Utah lawmakers are getting ready to meet in a special lame-duck session on Monday to rewrite a medical marijuana law that voters passed this November. Patient advocates are saying the move is an end run around voters.
For the last year, Julie King, the mother of four from Saratoga Springs, Utah has been a vocal proponent of medical marijuana after she discovered she has an adverse reaction to opioids.
Over the summer, King was diagnosed with a subset of Sarcoma, a rare form of cancer. And she, like thousands of Utahns, signed onto a citizen-led petition to put medical cannabis onto the ballot this November. The initiative, called Proposition 2, passed with nearly 53 percent support, but not without controversy.
“Cannabis is an option for me for this very rare, very highly recurrent cancer, and I want it as an option,” she says.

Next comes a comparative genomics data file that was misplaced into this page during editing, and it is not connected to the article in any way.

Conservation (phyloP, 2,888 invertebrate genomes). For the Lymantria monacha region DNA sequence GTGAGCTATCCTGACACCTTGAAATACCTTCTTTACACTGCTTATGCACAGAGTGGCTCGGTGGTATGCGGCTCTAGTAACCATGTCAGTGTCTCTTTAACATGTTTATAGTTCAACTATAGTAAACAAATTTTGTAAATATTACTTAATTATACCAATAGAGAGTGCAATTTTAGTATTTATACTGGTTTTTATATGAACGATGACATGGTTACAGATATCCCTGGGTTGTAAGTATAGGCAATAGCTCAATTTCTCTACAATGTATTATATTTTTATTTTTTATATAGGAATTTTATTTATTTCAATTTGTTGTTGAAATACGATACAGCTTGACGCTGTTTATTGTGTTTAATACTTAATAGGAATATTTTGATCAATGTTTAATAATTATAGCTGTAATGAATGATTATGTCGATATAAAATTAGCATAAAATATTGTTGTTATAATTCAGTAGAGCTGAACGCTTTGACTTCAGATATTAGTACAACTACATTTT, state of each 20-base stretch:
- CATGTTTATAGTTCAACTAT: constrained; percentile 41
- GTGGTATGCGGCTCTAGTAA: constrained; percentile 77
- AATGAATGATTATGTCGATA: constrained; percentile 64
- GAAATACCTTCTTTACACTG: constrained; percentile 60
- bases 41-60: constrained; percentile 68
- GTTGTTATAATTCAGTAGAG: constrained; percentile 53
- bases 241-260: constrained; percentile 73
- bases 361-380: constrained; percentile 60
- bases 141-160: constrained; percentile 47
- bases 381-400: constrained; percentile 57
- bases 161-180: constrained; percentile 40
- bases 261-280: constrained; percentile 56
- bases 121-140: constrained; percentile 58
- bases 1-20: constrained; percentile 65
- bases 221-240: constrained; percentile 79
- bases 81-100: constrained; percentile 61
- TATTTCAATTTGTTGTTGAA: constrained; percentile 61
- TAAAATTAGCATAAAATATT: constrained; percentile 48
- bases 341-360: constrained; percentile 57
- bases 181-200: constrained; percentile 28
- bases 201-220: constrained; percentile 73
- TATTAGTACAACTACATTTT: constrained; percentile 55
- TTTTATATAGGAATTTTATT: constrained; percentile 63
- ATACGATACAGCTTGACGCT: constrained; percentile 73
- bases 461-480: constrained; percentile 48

In early October, a coalition of Republican lawmakers — joined by doctors, some pro-cannabis advocates and leaders in the Mormon church — announced that regardless of whether the measure passed, they would draft another version of the law shortly after the election. This version, they said, would address concerns about public safety.
“I think we are trying to strike a strong middle ground on how we deliver for patient access, medical marijuana, in a safe way and also protect the public from unintended consequences,” said Utah House Speaker Republican Greg Hughes at a press conference announcing the deal.
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Those unintended consequences include, he said, keeping the drug out of the hands of children and opening the door to recreational pot like neighboring Colorado and Nevada.
The new bill, released just before Thanksgiving, narrows the list of qualifying illnesses and tightens the distribution, sale and format of the drug, among other changes.